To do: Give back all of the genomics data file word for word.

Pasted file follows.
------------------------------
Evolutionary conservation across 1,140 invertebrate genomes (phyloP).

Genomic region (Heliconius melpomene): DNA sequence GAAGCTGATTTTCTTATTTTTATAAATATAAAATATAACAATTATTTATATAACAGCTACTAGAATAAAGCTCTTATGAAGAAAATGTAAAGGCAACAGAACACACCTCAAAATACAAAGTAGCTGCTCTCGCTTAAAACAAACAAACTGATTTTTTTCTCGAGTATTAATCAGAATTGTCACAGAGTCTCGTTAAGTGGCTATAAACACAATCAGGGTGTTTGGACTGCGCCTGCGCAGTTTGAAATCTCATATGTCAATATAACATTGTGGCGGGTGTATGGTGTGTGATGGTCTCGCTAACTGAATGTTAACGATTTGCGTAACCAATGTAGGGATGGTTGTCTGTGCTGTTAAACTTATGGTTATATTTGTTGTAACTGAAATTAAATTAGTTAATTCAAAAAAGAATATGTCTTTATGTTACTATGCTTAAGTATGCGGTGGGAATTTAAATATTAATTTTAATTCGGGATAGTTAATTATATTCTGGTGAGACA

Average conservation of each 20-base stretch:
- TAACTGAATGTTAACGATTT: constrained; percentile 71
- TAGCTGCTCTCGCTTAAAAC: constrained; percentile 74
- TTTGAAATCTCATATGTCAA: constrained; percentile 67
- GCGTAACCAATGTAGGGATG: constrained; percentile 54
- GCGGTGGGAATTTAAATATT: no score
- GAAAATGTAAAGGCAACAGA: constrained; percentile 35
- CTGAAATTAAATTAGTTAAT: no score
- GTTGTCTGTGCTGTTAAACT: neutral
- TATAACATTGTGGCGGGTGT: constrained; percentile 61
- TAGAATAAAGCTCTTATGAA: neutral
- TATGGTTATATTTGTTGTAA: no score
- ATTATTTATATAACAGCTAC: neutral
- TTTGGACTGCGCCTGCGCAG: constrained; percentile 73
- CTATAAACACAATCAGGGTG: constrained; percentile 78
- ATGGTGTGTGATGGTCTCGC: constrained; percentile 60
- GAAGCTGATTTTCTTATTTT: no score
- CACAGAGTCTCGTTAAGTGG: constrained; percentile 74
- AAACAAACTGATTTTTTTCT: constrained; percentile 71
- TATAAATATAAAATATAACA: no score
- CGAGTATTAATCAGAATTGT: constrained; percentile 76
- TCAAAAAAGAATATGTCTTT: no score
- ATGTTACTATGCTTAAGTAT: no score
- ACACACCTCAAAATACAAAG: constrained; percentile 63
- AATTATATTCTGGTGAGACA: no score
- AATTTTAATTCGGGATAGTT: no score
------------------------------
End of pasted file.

Evolutionary conservation across 1,140 invertebrate genomes (phyloP).

Genomic region (Heliconius melpomene): DNA sequence GAAGCTGATTTTCTTATTTTTATAAATATAAAATATAACAATTATTTATATAACAGCTACTAGAATAAAGCTCTTATGAAGAAAATGTAAAGGCAACAGAACACACCTCAAAATACAAAGTAGCTGCTCTCGCTTAAAACAAACAAACTGATTTTTTTCTCGAGTATTAATCAGAATTGTCACAGAGTCTCGTTAAGTGGCTATAAACACAATCAGGGTGTTTGGACTGCGCCTGCGCAGTTTGAAATCTCATATGTCAATATAACATTGTGGCGGGTGTATGGTGTGTGATGGTCTCGCTAACTGAATGTTAACGATTTGCGTAACCAATGTAGGGATGGTTGTCTGTGCTGTTAAACTTATGGTTATATTTGTTGTAACTGAAATTAAATTAGTTAATTCAAAAAAGAATATGTCTTTATGTTACTATGCTTAAGTATGCGGTGGGAATTTAAATATTAATTTTAATTCGGGATAGTTAATTATATTCTGGTGAGACA

Average conservation of each 20-base stretch:
- TAACTGAATGTTAACGATTT: constrained; percentile 71
- TAGCTGCTCTCGCTTAAAAC: constrained; percentile 74
- TTTGAAATCTCATATGTCAA: constrained; percentile 67
- GCGTAACCAATGTAGGGATG: constrained; percentile 54
- GCGGTGGGAATTTAAATATT: no score
- GAAAATGTAAAGGCAACAGA: constrained; percentile 35
- CTGAAATTAAATTAGTTAAT: no score
- GTTGTCTGTGCTGTTAAACT: neutral
- TATAACATTGTGGCGGGTGT: constrained; percentile 61
- TAGAATAAAGCTCTTATGAA: neutral
- TATGGTTATATTTGTTGTAA: no score
- ATTATTTATATAACAGCTAC: neutral
- TTTGGACTGCGCCTGCGCAG: constrained; percentile 73
- CTATAAACACAATCAGGGTG: constrained; percentile 78
- ATGGTGTGTGATGGTCTCGC: constrained; percentile 60
- GAAGCTGATTTTCTTATTTT: no score
- CACAGAGTCTCGTTAAGTGG: constrained; percentile 74
- AAACAAACTGATTTTTTTCT: constrained; percentile 71
- TATAAATATAAAATATAACA: no score
- CGAGTATTAATCAGAATTGT: constrained; percentile 76
- TCAAAAAAGAATATGTCTTT: no score
- ATGTTACTATGCTTAAGTAT: no score
- ACACACCTCAAAATACAAAG: constrained; percentile 63
- AATTATATTCTGGTGAGACA: no score
- AATTTTAATTCGGGATAGTT: no score